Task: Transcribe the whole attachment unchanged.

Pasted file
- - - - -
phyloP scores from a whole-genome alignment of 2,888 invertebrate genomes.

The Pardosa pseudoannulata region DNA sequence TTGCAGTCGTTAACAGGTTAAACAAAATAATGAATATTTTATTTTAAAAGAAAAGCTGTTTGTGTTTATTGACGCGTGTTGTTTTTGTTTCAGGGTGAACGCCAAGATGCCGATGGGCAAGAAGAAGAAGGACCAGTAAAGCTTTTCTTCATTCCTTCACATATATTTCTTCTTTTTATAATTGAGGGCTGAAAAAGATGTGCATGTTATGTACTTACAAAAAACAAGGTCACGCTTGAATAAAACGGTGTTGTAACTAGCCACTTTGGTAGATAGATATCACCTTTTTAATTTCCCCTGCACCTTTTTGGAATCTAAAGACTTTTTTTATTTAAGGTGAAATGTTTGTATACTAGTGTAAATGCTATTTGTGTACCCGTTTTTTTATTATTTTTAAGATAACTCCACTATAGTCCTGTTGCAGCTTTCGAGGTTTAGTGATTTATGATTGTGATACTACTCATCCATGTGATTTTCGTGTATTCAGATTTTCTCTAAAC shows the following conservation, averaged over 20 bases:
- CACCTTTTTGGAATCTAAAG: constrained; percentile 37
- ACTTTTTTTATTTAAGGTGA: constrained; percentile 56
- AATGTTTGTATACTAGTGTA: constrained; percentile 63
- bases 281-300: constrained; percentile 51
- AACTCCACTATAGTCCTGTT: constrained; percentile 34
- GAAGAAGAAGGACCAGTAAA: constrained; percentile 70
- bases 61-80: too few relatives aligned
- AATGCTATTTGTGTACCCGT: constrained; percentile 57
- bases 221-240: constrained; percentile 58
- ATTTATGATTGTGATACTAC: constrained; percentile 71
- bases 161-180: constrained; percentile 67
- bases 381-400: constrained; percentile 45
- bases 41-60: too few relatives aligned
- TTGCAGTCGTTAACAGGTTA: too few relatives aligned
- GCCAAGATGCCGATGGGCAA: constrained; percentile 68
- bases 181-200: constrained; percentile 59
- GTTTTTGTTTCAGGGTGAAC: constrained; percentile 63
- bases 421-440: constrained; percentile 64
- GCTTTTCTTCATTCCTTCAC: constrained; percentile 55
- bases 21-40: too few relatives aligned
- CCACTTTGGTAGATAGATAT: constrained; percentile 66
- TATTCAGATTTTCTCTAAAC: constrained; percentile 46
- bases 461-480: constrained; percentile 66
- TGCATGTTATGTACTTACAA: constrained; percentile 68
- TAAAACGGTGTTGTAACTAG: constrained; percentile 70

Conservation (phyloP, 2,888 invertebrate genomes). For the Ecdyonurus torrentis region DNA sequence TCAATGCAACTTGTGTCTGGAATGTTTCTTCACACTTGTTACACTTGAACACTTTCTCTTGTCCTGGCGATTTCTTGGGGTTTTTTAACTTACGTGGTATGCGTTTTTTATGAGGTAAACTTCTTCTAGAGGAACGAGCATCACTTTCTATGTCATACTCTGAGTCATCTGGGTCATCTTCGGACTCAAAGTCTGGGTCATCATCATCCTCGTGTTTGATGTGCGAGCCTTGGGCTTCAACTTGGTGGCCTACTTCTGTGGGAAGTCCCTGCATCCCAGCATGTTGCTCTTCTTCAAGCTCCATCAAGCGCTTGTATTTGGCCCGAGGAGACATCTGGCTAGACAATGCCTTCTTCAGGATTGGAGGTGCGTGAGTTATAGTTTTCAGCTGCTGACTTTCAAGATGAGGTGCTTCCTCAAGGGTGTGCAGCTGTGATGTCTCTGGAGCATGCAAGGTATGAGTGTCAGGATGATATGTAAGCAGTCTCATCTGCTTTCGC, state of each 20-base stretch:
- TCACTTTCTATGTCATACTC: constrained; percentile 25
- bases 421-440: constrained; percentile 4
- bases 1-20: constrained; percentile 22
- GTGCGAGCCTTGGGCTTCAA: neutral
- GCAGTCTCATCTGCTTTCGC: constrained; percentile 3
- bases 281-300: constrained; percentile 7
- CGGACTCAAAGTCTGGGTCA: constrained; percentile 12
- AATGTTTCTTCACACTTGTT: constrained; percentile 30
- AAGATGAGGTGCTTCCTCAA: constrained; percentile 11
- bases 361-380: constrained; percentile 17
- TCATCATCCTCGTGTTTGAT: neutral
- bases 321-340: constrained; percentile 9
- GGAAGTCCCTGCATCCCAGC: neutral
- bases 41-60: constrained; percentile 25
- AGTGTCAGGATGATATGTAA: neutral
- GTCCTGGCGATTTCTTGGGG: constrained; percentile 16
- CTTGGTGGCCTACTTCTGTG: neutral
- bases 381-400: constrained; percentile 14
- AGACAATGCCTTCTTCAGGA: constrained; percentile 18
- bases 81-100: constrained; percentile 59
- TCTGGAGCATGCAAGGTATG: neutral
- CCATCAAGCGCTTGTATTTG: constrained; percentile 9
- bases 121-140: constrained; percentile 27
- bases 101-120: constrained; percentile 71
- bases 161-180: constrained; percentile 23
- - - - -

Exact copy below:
phyloP scores from a whole-genome alignment of 2,888 invertebrate genomes.

The Pardosa pseudoannulata region DNA sequence TTGCAGTCGTTAACAGGTTAAACAAAATAATGAATATTTTATTTTAAAAGAAAAGCTGTTTGTGTTTATTGACGCGTGTTGTTTTTGTTTCAGGGTGAACGCCAAGATGCCGATGGGCAAGAAGAAGAAGGACCAGTAAAGCTTTTCTTCATTCCTTCACATATATTTCTTCTTTTTATAATTGAGGGCTGAAAAAGATGTGCATGTTATGTACTTACAAAAAACAAGGTCACGCTTGAATAAAACGGTGTTGTAACTAGCCACTTTGGTAGATAGATATCACCTTTTTAATTTCCCCTGCACCTTTTTGGAATCTAAAGACTTTTTTTATTTAAGGTGAAATGTTTGTATACTAGTGTAAATGCTATTTGTGTACCCGTTTTTTTATTATTTTTAAGATAACTCCACTATAGTCCTGTTGCAGCTTTCGAGGTTTAGTGATTTATGATTGTGATACTACTCATCCATGTGATTTTCGTGTATTCAGATTTTCTCTAAAC shows the following conservation, averaged over 20 bases:
- CACCTTTTTGGAATCTAAAG: constrained; percentile 37
- ACTTTTTTTATTTAAGGTGA: constrained; percentile 56
- AATGTTTGTATACTAGTGTA: constrained; percentile 63
- bases 281-300: constrained; percentile 51
- AACTCCACTATAGTCCTGTT: constrained; percentile 34
- GAAGAAGAAGGACCAGTAAA: constrained; percentile 70
- bases 61-80: too few relatives aligned
- AATGCTATTTGTGTACCCGT: constrained; percentile 57
- bases 221-240: constrained; percentile 58
- ATTTATGATTGTGATACTAC: constrained; percentile 71
- bases 161-180: constrained; percentile 67
- bases 381-400: constrained; percentile 45
- bases 41-60: too few relatives aligned
- TTGCAGTCGTTAACAGGTTA: too few relatives aligned
- GCCAAGATGCCGATGGGCAA: constrained; percentile 68
- bases 181-200: constrained; percentile 59
- GTTTTTGTTTCAGGGTGAAC: constrained; percentile 63
- bases 421-440: constrained; percentile 64
- GCTTTTCTTCATTCCTTCAC: constrained; percentile 55
- bases 21-40: too few relatives aligned
- CCACTTTGGTAGATAGATAT: constrained; percentile 66
- TATTCAGATTTTCTCTAAAC: constrained; percentile 46
- bases 461-480: constrained; percentile 66
- TGCATGTTATGTACTTACAA: constrained; percentile 68
- TAAAACGGTGTTGTAACTAG: constrained; percentile 70

Conservation (phyloP, 2,888 invertebrate genomes). For the Ecdyonurus torrentis region DNA sequence TCAATGCAACTTGTGTCTGGAATGTTTCTTCACACTTGTTACACTTGAACACTTTCTCTTGTCCTGGCGATTTCTTGGGGTTTTTTAACTTACGTGGTATGCGTTTTTTATGAGGTAAACTTCTTCTAGAGGAACGAGCATCACTTTCTATGTCATACTCTGAGTCATCTGGGTCATCTTCGGACTCAAAGTCTGGGTCATCATCATCCTCGTGTTTGATGTGCGAGCCTTGGGCTTCAACTTGGTGGCCTACTTCTGTGGGAAGTCCCTGCATCCCAGCATGTTGCTCTTCTTCAAGCTCCATCAAGCGCTTGTATTTGGCCCGAGGAGACATCTGGCTAGACAATGCCTTCTTCAGGATTGGAGGTGCGTGAGTTATAGTTTTCAGCTGCTGACTTTCAAGATGAGGTGCTTCCTCAAGGGTGTGCAGCTGTGATGTCTCTGGAGCATGCAAGGTATGAGTGTCAGGATGATATGTAAGCAGTCTCATCTGCTTTCGC, state of each 20-base stretch:
- TCACTTTCTATGTCATACTC: constrained; percentile 25
- bases 421-440: constrained; percentile 4
- bases 1-20: constrained; percentile 22
- GTGCGAGCCTTGGGCTTCAA: neutral
- GCAGTCTCATCTGCTTTCGC: constrained; percentile 3
- bases 281-300: constrained; percentile 7
- CGGACTCAAAGTCTGGGTCA: constrained; percentile 12
- AATGTTTCTTCACACTTGTT: constrained; percentile 30
- AAGATGAGGTGCTTCCTCAA: constrained; percentile 11
- bases 361-380: constrained; percentile 17
- TCATCATCCTCGTGTTTGAT: neutral
- bases 321-340: constrained; percentile 9
- GGAAGTCCCTGCATCCCAGC: neutral
- bases 41-60: constrained; percentile 25
- AGTGTCAGGATGATATGTAA: neutral
- GTCCTGGCGATTTCTTGGGG: constrained; percentile 16
- CTTGGTGGCCTACTTCTGTG: neutral
- bases 381-400: constrained; percentile 14
- AGACAATGCCTTCTTCAGGA: constrained; percentile 18
- bases 81-100: constrained; percentile 59
- TCTGGAGCATGCAAGGTATG: neutral
- CCATCAAGCGCTTGTATTTG: constrained; percentile 9
- bases 121-140: constrained; percentile 27
- bases 101-120: constrained; percentile 71
- bases 161-180: constrained; percentile 23